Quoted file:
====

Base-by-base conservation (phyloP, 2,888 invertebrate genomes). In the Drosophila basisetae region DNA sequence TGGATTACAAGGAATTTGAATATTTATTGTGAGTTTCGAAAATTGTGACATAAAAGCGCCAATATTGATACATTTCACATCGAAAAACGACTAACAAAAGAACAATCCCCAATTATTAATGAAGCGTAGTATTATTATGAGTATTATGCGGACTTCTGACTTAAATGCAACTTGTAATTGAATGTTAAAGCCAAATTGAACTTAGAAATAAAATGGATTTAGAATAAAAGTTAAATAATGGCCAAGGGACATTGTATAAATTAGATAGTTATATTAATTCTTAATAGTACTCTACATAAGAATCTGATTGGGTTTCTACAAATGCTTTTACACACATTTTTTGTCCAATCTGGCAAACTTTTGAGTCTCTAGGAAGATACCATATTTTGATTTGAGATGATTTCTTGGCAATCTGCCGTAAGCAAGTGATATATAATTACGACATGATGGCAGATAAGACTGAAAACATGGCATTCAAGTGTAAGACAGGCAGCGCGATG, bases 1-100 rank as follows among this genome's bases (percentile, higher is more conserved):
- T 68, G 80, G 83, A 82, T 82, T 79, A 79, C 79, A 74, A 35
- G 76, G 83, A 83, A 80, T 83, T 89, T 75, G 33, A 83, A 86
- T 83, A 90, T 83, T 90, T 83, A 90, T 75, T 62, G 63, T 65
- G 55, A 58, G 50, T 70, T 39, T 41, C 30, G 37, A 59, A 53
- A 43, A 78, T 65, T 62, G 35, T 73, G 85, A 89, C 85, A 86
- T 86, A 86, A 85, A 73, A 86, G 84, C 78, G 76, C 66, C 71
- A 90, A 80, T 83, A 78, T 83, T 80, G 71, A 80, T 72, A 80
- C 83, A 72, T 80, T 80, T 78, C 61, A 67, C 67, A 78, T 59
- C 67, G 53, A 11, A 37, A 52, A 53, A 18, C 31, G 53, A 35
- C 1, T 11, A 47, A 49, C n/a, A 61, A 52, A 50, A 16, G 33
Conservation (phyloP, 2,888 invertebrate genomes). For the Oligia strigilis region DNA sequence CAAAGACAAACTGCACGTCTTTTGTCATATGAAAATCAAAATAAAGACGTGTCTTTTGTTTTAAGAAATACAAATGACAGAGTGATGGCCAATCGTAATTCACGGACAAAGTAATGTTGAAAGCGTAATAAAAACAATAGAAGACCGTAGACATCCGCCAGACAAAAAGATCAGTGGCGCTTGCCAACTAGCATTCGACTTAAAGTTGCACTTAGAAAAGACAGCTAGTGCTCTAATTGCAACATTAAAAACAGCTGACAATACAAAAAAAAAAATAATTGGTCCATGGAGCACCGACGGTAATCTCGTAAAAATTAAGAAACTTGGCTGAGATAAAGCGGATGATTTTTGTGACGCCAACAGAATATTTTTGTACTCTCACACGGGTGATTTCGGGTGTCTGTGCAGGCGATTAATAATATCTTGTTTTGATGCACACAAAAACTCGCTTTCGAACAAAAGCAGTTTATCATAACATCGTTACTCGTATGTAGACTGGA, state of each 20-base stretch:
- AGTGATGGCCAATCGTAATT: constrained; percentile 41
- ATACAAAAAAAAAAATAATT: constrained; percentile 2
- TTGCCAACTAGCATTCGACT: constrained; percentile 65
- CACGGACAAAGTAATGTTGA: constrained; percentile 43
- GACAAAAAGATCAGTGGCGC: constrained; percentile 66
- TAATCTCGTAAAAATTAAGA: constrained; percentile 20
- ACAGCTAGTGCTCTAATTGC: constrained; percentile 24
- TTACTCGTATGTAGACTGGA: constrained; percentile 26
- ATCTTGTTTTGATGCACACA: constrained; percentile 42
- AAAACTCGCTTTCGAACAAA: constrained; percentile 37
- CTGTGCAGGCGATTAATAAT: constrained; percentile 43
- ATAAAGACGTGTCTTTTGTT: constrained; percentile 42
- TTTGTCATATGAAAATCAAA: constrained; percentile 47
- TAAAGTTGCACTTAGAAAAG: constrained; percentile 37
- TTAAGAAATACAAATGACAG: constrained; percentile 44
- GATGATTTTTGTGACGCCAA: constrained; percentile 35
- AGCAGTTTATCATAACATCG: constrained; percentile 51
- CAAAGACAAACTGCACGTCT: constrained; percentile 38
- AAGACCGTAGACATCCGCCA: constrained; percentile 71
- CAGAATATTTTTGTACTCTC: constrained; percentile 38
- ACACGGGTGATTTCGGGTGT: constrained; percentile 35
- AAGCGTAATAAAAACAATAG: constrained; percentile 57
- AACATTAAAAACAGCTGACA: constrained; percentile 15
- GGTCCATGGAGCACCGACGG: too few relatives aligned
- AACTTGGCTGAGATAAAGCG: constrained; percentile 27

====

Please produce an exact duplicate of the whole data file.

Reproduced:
Base-by-base conservation (phyloP, 2,888 invertebrate genomes). In the Drosophila basisetae region DNA sequence TGGATTACAAGGAATTTGAATATTTATTGTGAGTTTCGAAAATTGTGACATAAAAGCGCCAATATTGATACATTTCACATCGAAAAACGACTAACAAAAGAACAATCCCCAATTATTAATGAAGCGTAGTATTATTATGAGTATTATGCGGACTTCTGACTTAAATGCAACTTGTAATTGAATGTTAAAGCCAAATTGAACTTAGAAATAAAATGGATTTAGAATAAAAGTTAAATAATGGCCAAGGGACATTGTATAAATTAGATAGTTATATTAATTCTTAATAGTACTCTACATAAGAATCTGATTGGGTTTCTACAAATGCTTTTACACACATTTTTTGTCCAATCTGGCAAACTTTTGAGTCTCTAGGAAGATACCATATTTTGATTTGAGATGATTTCTTGGCAATCTGCCGTAAGCAAGTGATATATAATTACGACATGATGGCAGATAAGACTGAAAACATGGCATTCAAGTGTAAGACAGGCAGCGCGATG, bases 1-100 rank as follows among this genome's bases (percentile, higher is more conserved):
- T 68, G 80, G 83, A 82, T 82, T 79, A 79, C 79, A 74, A 35
- G 76, G 83, A 83, A 80, T 83, T 89, T 75, G 33, A 83, A 86
- T 83, A 90, T 83, T 90, T 83, A 90, T 75, T 62, G 63, T 65
- G 55, A 58, G 50, T 70, T 39, T 41, C 30, G 37, A 59, A 53
- A 43, A 78, T 65, T 62, G 35, T 73, G 85, A 89, C 85, A 86
- T 86, A 86, A 85, A 73, A 86, G 84, C 78, G 76, C 66, C 71
- A 90, A 80, T 83, A 78, T 83, T 80, G 71, A 80, T 72, A 80
- C 83, A 72, T 80, T 80, T 78, C 61, A 67, C 67, A 78, T 59
- C 67, G 53, A 11, A 37, A 52, A 53, A 18, C 31, G 53, A 35
- C 1, T 11, A 47, A 49, C n/a, A 61, A 52, A 50, A 16, G 33
Conservation (phyloP, 2,888 invertebrate genomes). For the Oligia strigilis region DNA sequence CAAAGACAAACTGCACGTCTTTTGTCATATGAAAATCAAAATAAAGACGTGTCTTTTGTTTTAAGAAATACAAATGACAGAGTGATGGCCAATCGTAATTCACGGACAAAGTAATGTTGAAAGCGTAATAAAAACAATAGAAGACCGTAGACATCCGCCAGACAAAAAGATCAGTGGCGCTTGCCAACTAGCATTCGACTTAAAGTTGCACTTAGAAAAGACAGCTAGTGCTCTAATTGCAACATTAAAAACAGCTGACAATACAAAAAAAAAAATAATTGGTCCATGGAGCACCGACGGTAATCTCGTAAAAATTAAGAAACTTGGCTGAGATAAAGCGGATGATTTTTGTGACGCCAACAGAATATTTTTGTACTCTCACACGGGTGATTTCGGGTGTCTGTGCAGGCGATTAATAATATCTTGTTTTGATGCACACAAAAACTCGCTTTCGAACAAAAGCAGTTTATCATAACATCGTTACTCGTATGTAGACTGGA, state of each 20-base stretch:
- AGTGATGGCCAATCGTAATT: constrained; percentile 41
- ATACAAAAAAAAAAATAATT: constrained; percentile 2
- TTGCCAACTAGCATTCGACT: constrained; percentile 65
- CACGGACAAAGTAATGTTGA: constrained; percentile 43
- GACAAAAAGATCAGTGGCGC: constrained; percentile 66
- TAATCTCGTAAAAATTAAGA: constrained; percentile 20
- ACAGCTAGTGCTCTAATTGC: constrained; percentile 24
- TTACTCGTATGTAGACTGGA: constrained; percentile 26
- ATCTTGTTTTGATGCACACA: constrained; percentile 42
- AAAACTCGCTTTCGAACAAA: constrained; percentile 37
- CTGTGCAGGCGATTAATAAT: constrained; percentile 43
- ATAAAGACGTGTCTTTTGTT: constrained; percentile 42
- TTTGTCATATGAAAATCAAA: constrained; percentile 47
- TAAAGTTGCACTTAGAAAAG: constrained; percentile 37
- TTAAGAAATACAAATGACAG: constrained; percentile 44
- GATGATTTTTGTGACGCCAA: constrained; percentile 35
- AGCAGTTTATCATAACATCG: constrained; percentile 51
- CAAAGACAAACTGCACGTCT: constrained; percentile 38
- AAGACCGTAGACATCCGCCA: constrained; percentile 71
- CAGAATATTTTTGTACTCTC: constrained; percentile 38
- ACACGGGTGATTTCGGGTGT: constrained; percentile 35
- AAGCGTAATAAAAACAATAG: constrained; percentile 57
- AACATTAAAAACAGCTGACA: constrained; percentile 15
- GGTCCATGGAGCACCGACGG: too few relatives aligned
- AACTTGGCTGAGATAAAGCG: constrained; percentile 27